Tuesday, December 19, 2017

One Little Sparrow

My Kind Family and Heavenly Father
written by Joshua Coffman

Curious children crowded around the puddle in the middle of the playground. There was a little bird who had just broken it’s wing. It had hopped to the puddle to get a drink of water. The children encouraged it to fly away but it wasn’t able to because of the broken bones in it’s wing.

Jessica wanted to help but she didn’t know how to fix a bird wing. She thought it would be best to let her parents know. They were still in the church building. She ran inside to get some help.

Her mother was talking to some other adults and Jessica politely told her mother that there was a bird with a broken wing in the playground. Her mother immediately went to go help and some of the other adults came to help as well.

Outside, mother wrapped the bird in a small towel and brought the bird into their car. Father was already there ready to drive them to the wildlife center. They knew that the bird would be taken care of there.

Jessica’s older sister helped bring the bird into the center and they were assured that the bird would get better. As they drove away, Father reminded them of the Bible verse that says: “Are not two sparrows sold for a farthing? and one of them shall not fall on the ground without your Father. But the very hairs of your head are all numbered. Fear ye not therefore, ye are of more value than many sparrows.”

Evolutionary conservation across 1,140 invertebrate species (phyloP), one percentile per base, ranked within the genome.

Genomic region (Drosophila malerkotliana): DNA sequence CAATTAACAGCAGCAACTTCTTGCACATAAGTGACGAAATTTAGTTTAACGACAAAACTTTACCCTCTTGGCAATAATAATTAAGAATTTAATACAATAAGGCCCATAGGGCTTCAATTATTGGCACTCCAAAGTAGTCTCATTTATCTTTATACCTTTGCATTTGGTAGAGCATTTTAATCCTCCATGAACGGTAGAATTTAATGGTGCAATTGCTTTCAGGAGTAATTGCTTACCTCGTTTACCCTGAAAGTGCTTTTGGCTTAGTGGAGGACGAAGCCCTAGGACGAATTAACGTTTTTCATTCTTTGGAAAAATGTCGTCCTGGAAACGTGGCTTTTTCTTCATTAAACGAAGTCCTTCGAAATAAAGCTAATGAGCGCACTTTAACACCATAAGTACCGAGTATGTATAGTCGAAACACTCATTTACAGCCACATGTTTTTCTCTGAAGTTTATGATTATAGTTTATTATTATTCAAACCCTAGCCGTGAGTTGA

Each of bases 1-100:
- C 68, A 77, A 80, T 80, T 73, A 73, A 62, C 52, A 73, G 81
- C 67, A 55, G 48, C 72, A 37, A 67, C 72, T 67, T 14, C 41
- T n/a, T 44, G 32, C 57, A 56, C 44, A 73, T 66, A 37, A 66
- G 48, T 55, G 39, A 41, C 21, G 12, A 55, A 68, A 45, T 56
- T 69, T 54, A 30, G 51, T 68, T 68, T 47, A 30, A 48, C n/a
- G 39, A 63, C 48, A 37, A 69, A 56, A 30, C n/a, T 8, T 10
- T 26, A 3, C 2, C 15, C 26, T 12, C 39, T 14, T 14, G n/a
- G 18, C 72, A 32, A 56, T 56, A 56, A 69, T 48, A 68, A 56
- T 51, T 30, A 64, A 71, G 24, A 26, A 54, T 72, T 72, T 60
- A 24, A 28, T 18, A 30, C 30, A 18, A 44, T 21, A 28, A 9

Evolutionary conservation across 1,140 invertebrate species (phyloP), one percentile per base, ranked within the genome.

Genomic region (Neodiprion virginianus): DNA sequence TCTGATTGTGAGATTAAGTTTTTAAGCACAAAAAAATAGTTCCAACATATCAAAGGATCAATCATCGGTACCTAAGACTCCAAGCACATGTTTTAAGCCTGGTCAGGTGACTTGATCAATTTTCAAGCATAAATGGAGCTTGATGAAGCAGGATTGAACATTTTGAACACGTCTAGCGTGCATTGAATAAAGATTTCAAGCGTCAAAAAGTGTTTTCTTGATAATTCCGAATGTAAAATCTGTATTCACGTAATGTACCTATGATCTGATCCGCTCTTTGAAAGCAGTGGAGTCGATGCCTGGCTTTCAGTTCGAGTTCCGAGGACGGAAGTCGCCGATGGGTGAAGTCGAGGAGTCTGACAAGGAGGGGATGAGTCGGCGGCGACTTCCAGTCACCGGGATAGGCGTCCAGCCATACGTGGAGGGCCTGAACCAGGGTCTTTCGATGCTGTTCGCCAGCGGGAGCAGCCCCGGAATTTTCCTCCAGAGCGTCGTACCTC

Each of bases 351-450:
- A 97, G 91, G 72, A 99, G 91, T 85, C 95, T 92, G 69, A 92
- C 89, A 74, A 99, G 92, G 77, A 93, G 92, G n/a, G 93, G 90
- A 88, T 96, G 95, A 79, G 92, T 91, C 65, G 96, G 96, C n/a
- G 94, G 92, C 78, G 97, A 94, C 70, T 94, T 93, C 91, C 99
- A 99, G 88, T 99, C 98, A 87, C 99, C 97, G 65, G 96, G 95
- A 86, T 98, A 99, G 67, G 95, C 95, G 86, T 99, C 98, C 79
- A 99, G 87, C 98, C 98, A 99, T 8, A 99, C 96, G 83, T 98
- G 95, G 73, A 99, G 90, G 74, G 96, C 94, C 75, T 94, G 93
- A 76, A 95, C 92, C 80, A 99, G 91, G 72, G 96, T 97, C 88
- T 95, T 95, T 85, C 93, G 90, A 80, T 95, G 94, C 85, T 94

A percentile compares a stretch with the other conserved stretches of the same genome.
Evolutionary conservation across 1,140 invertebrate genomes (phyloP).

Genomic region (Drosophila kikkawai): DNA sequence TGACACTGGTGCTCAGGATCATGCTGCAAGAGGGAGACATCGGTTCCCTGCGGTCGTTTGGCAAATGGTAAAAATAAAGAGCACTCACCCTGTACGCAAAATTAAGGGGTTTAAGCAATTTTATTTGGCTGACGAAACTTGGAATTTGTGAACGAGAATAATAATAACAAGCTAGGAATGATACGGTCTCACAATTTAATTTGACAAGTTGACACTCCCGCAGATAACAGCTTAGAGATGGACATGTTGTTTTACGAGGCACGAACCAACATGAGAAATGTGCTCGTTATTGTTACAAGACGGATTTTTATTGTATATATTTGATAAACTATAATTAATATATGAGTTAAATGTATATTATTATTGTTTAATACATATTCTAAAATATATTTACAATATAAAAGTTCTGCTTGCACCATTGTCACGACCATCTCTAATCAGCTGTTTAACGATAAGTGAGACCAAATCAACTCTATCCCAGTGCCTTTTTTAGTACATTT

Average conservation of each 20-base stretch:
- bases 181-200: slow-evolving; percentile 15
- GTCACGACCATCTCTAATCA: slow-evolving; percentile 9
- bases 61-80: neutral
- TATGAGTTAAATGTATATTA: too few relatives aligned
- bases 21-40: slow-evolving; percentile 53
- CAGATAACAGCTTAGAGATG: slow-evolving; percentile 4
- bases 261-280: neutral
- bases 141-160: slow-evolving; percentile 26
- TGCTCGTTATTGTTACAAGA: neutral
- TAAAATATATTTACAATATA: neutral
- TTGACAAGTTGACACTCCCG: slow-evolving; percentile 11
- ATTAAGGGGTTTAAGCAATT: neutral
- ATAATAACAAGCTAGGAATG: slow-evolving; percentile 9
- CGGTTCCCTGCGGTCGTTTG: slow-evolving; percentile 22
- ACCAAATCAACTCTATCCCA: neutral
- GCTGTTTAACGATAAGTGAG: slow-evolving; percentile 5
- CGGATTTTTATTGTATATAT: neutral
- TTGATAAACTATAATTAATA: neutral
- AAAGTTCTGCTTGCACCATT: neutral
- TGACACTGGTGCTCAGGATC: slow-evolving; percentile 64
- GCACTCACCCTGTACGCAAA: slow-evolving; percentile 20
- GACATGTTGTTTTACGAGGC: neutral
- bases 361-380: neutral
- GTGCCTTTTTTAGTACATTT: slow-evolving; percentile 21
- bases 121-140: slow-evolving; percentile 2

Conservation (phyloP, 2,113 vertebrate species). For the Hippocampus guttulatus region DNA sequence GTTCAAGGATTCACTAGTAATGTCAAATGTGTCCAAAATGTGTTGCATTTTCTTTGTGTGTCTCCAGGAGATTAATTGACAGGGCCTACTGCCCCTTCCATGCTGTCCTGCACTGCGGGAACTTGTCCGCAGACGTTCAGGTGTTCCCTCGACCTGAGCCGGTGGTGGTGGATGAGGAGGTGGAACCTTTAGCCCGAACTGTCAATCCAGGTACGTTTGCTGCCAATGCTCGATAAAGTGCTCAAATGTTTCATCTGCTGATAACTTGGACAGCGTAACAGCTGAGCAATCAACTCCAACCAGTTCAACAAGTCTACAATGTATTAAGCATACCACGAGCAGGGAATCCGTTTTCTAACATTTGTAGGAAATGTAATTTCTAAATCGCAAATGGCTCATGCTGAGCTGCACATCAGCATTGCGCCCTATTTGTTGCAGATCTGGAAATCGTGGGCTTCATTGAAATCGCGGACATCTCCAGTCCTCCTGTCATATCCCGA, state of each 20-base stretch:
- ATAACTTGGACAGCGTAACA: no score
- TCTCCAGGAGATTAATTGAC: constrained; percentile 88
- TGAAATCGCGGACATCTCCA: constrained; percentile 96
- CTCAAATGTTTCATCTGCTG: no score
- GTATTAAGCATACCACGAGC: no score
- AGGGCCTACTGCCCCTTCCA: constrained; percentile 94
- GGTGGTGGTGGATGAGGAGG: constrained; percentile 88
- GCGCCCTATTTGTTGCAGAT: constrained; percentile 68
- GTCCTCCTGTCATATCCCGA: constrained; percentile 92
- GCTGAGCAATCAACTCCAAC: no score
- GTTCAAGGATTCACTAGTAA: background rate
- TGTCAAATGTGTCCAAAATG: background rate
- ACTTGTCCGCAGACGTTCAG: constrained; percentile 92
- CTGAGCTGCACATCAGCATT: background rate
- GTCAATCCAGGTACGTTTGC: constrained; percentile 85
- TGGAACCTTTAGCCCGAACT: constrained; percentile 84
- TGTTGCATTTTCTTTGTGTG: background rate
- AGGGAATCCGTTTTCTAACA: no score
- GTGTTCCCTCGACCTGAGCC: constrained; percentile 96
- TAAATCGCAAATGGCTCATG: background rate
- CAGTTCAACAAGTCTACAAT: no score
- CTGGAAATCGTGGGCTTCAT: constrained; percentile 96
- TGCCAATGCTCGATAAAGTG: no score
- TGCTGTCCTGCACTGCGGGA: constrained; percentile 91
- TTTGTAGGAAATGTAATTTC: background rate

They drove home and while they ate lunch, Jessica thought more about the bird. She decided to read about all different kinds of birds, all shapes and sizes. They had picture books that told about the birds and where they lived and what color their eggs were. She thought it was interesting now.

Some birds even couldn’t fly at all, even with their wings not broken.

Several weeks later, Mother got a phone call from the wildlife refuge. The bird’s wing was fully healed and they] were going to release the bird back into the wild. Later that night, when Father came home, they drove to the wildlife refuge and they all watched as Jessica opened the bird cage and let the little bird fly away.

They all clapped and afterward they went to celebrate God’s healing power by eating ice cream. Jessica was glad that the bird was healed but was sad that it flew away never to be seen again. She wondered where it’s nest was. She knew that it was just an animal though.